ND Lawmakers Might Revisit UND-NDSU Gridiron RivalrySome North Dakota lawmakers want to know why an annual game that was once touted as the oldest rivalry in NCAA Division II football continues to flounder at the Division I level.
By: Dave Kolpack, Associated Press
(AP) — Some North Dakota lawmakers want to know why an annual game that was once touted as the oldest rivalry in NCAA Division II football continues to flounder at the Division I level.
Supporters had hoped the matchup that began in 1894 and ended in 2003 would resume naturally if the University of North Dakota joined North Dakota State in the Missouri Valley Football Conference. But UND decided earlier this month to join the Big Sky Conference after the Missouri Valley failed to extend an invitation.
Rep. Corey Mock, D-Grand Forks, sponsored a bill in the 2009 session calling for the teams to play football every year. It was overwhelmingly rejected by lawmakers after NDSU officials said the game would resume sooner rather than later. Now Mock is wondering why nothing has been scheduled and says he might bring it up again.
"If I were to go about this with other legislators, I think it would probably be in the form of a resolution, if for nothing else to get both players into the room to answer the question," Mock said. "'Two years ago you said you were working on it. Why is that not happening?'"
Rep. Mike Schatz, R-New England, said he would support further discussion about the game.
"I think the problem the first time was people thought we were micromanaging the universities with trying to pass a bill," Schatz said. "I think a resolution would be a great idea."
The schools haven't played football since the 2003 season, after NDSU started its shift to Division I and UND decided it was staying in Division II. UND later changed its mind and is currently in the third year of its Division I transition. The school will begin league play in the Big Sky for the 2012-13 season.
The school's athletic directors, UND's Brian Faison and NDSU's Gene Taylor, agree that UND's entrance into the Big Sky makes scheduling more complicated. But they disagree about how often they could make it work.
"I think we should be playing every year," Faison said.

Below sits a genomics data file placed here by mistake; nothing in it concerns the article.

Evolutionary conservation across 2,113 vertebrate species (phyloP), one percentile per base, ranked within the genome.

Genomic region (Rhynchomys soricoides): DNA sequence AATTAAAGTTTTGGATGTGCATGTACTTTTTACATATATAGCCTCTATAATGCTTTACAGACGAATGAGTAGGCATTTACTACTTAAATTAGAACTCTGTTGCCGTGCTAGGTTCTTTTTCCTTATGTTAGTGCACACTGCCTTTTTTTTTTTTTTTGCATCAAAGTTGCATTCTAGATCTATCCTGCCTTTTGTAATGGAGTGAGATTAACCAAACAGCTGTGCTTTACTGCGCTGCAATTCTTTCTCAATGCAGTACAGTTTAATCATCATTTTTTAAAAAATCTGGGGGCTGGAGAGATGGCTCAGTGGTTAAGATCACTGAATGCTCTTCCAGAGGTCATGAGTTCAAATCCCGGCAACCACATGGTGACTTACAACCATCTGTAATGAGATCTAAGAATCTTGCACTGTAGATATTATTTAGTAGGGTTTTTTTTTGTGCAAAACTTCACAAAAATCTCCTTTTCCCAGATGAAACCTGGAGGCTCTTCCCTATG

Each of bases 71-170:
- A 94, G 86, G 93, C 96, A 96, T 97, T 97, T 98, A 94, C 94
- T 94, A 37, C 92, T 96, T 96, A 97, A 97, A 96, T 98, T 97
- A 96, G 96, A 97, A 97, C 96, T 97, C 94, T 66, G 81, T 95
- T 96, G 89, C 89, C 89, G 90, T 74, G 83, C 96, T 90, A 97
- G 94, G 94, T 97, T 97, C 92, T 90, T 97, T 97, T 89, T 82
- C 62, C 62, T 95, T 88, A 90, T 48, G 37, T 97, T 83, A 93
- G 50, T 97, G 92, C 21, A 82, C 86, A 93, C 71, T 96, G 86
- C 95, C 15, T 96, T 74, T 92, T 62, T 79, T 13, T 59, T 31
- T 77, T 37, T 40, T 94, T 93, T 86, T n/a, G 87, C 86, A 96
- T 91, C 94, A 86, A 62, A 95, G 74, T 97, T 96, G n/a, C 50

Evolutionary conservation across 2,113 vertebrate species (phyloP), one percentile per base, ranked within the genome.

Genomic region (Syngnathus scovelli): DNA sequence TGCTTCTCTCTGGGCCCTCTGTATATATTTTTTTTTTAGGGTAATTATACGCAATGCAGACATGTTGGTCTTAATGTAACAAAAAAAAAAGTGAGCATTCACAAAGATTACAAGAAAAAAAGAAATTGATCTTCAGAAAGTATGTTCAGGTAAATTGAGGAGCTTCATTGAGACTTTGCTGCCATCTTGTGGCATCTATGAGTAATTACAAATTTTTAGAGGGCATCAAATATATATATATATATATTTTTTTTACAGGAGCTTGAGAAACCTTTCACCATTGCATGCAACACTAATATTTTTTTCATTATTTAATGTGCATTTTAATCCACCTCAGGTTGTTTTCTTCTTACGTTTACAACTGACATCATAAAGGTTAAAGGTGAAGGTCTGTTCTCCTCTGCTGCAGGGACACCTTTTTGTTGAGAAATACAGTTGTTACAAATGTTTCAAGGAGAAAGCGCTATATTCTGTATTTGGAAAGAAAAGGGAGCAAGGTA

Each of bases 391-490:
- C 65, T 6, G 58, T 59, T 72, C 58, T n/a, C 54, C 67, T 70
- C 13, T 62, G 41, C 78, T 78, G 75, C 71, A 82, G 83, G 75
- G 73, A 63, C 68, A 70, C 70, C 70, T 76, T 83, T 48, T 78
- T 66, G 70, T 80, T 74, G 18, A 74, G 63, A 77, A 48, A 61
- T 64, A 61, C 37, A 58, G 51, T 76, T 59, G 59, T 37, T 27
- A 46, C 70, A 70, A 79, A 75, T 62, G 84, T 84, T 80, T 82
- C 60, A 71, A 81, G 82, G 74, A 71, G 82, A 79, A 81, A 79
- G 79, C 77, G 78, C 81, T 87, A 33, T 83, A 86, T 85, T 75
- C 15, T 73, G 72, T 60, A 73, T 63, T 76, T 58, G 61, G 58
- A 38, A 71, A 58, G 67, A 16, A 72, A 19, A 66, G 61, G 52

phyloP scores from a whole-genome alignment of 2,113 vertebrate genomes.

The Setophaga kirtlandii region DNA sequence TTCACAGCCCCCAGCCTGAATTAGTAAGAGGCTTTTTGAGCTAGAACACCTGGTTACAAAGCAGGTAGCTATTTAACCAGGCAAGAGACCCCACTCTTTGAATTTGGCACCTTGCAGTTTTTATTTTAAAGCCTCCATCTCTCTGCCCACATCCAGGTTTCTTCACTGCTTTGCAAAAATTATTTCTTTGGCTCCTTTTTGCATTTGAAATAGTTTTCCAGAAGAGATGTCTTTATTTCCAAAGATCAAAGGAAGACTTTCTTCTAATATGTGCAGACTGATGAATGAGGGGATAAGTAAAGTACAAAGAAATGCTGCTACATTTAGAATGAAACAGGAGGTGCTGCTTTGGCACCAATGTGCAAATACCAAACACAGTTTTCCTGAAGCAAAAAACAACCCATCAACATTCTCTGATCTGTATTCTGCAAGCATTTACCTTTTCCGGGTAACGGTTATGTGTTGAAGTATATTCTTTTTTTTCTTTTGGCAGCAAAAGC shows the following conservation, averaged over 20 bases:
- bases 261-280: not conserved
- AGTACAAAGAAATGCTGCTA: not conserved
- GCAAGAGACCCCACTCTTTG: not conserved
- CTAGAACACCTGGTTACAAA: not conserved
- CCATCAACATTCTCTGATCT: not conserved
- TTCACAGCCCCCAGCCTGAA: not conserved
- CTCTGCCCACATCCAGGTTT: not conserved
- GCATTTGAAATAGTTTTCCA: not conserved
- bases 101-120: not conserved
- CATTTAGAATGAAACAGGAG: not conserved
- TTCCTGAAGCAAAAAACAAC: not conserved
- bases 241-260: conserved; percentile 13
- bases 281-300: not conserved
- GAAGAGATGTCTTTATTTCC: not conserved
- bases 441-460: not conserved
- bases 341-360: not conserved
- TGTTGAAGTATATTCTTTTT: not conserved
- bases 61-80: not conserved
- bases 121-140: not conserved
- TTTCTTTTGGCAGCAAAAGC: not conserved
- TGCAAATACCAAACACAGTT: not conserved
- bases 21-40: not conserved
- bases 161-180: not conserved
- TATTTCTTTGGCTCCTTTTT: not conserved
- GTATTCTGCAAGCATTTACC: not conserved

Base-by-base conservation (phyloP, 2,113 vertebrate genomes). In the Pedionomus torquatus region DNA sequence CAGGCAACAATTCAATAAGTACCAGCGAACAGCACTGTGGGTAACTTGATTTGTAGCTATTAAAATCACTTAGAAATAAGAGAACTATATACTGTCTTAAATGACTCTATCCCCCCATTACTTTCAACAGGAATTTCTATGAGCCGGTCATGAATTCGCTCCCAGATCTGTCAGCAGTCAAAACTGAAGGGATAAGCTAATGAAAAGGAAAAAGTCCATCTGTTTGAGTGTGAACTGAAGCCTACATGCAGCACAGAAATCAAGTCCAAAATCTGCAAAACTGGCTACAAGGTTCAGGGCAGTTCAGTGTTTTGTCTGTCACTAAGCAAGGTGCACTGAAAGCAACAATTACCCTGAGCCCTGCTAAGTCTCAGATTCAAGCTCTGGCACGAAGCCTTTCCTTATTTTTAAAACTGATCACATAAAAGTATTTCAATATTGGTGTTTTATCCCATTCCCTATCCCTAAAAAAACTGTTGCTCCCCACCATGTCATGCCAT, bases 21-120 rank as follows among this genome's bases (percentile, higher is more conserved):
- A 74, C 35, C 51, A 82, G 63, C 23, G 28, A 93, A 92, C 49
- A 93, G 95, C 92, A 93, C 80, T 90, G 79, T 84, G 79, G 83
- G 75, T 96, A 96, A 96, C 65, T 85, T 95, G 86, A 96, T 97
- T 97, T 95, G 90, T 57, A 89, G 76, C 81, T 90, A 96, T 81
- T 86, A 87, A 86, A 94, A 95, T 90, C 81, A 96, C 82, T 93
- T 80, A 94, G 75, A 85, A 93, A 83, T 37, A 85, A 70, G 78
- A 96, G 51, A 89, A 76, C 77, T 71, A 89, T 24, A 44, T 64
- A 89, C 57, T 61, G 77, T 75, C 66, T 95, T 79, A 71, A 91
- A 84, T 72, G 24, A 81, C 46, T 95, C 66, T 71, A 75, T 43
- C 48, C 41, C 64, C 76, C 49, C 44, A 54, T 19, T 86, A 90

"It's not going to be every year," Taylor said.
Taylor said it's difficult to find open dates because of mandatory conference games and the prospect of big-money games against big-time teams. The Bison received a guarantee of $375,000 to play at Kansas this year.
The weekly grind of conference play also makes the idea of another "high-impact, high-pressure" game like NDSU-UND less attractive, Taylor said.
"They're going to find the same thing when they play in the Big Sky," he said of UND. "I think their coach is going to go, 'Easy now.'"
Ross Almlie, a running back with UND in the mid-1990s who now lives in Fargo, where NDSU is located, said he believes players want the rivalry to resume on a yearly basis. But he's hoping it won't take a new law.
"I think the people at our schools are mature enough to make it work," Almlie said. "You hate to see the Legislature baby-sit the activities of those colleges."
Faison was an assistant athletic director at Louisville when legislators in Kentucky talked about a proposal to make the Cardinals and Kentucky Wildcats play each other every year in basketball. The two teams eventually agreed to compete and the bill was never introduced.
"I would hope that we can get this done ourselves," Faison said.
Bruce Grubb, president of the NDSU Team Makers booster club, said Bison fans have enjoyed the games against bigger schools like Minnesota and Kansas and "defer to Gene Taylor" when it comes to scheduling. He also was hoping that NDSU and UND would wind up in the same conference to solve the scheduling issue.
"Hey, don't kid yourself. It's still out there all the time," Grubb said of the rivalry. "I don't care where your allegiance falls. Not being in the same conference just feels wrong."
Taylor said the schools might be looking as far out as 2014 or 2015 to find a suitable date.
"It's not like we're not talking. I think that's the biggest point the legislators need to hear," he said.